In reading profane authors, the admirable light of truth displayed in them should remind us that the human mind, however much fallen and perverted from its original integrity, is still adorned and invested with admirable gifts from its Creator. If we reflect that the Spirit of God is the only fountain of truth, we will be careful, so not to insult him, to avoid rejecting or condemning truth wherever it appears. In despising the gifts, we insult the Giver. How, then, can we deny that truth must have beamed on those ancient lawgivers who arranged civil order and discipline with so much justice? Should we say that the philosophers, in their exquisite researches and skillful description of nature, were blind? Should we deny the possession of intellect to those who drew up rules for discourse, and taught us to speak in accordance with reason? Should we say that those who, by the cultivation of the medical art, expended their industry in our behalf were only raving? What should we say of the mathematical sciences? Should we deem them to be the dreams of madmen? No, we cannot read the writings of the ancients on these subjects without the highest admiration. It is an admiration which their excellence will not allow us to withhold. But should we deem anything to be noble and praiseworthy, without tracing it to the hand of God? Such ingratitude is far from us. This is an ingratitude not chargeable even on heathen poets, who acknowledged that philosophy and laws, and all useful arts were the inventions of the gods. Therefore, since it is manifest that people whom the Scriptures term carnal, are so acute and clear-sighted in the investigation of inferior things, their example should teach us how many gifts the Lord has left in possession of human nature, notwithstanding of its having been despoiled of the true good.

 

Predestination to Heaven and Hell (Book 3.21.1)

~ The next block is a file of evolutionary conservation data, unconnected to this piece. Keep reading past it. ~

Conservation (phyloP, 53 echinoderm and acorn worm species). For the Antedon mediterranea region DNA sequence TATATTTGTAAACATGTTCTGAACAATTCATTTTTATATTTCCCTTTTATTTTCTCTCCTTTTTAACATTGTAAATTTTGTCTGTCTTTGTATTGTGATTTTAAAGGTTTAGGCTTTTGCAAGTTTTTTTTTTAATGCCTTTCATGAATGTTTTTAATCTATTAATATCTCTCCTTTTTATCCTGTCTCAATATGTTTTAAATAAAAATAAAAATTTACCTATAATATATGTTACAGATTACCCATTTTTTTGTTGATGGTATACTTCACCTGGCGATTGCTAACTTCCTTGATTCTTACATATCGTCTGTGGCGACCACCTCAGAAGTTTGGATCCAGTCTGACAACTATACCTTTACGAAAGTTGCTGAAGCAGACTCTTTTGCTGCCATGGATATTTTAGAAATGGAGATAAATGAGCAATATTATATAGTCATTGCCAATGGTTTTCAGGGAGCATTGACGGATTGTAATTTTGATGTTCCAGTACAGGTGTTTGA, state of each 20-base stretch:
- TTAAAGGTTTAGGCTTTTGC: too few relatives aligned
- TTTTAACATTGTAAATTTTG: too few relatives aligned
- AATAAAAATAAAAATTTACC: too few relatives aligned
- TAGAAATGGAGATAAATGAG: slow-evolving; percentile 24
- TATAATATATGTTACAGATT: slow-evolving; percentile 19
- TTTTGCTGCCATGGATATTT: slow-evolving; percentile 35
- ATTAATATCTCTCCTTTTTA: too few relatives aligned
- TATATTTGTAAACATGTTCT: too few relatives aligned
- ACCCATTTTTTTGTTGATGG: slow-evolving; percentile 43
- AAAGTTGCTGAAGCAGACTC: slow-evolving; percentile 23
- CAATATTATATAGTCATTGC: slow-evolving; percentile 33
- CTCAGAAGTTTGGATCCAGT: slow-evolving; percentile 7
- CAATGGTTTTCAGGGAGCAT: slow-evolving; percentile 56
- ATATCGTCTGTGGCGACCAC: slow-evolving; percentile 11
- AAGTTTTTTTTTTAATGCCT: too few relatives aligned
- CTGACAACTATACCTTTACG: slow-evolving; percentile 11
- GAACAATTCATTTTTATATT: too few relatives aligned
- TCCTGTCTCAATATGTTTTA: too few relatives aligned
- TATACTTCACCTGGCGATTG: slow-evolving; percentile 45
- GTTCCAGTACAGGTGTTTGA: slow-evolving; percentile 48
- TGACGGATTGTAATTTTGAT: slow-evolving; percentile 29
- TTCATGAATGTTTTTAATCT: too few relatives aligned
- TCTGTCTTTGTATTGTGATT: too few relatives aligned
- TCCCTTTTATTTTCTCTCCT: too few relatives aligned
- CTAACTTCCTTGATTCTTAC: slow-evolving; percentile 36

The covenant of [eternal] life is not preached equally to all, and among those to whom it is preached, it does not always meet with the same reception. This diversity of reception displays the unsearchable depth of the divine judgment, and is without doubt a part of God’s purpose of eternal election. But if it is plainly owing to God’s mere pleasure that salvation is spontaneously offered to some, while others have no access to it, great and difficult questions immediately arise. These questions are inexplicable, when proper views are not entertained concerning election and predestination. To many this seems a perplexing subject, because they deem it most incompatible that, of the great totality of mankind, some should be predestined to salvation, and others to destruction. ... However, until we are made acquainted with his eternal election, we will never feel persuaded (as we ought) that our salvation flows from the free mercy of God ... It is plain how ignorance of this principle greatly detracts from the glory of God, and impairs true humility. ... To make it evident that our salvation flows entirely from the good mercy of God, we must be carried back to the origin of election. Thus, those who would extinguish it, wickedly do as much as in them lies to obscure what they ought most loudly to extol, and pluck up humility by the very roots.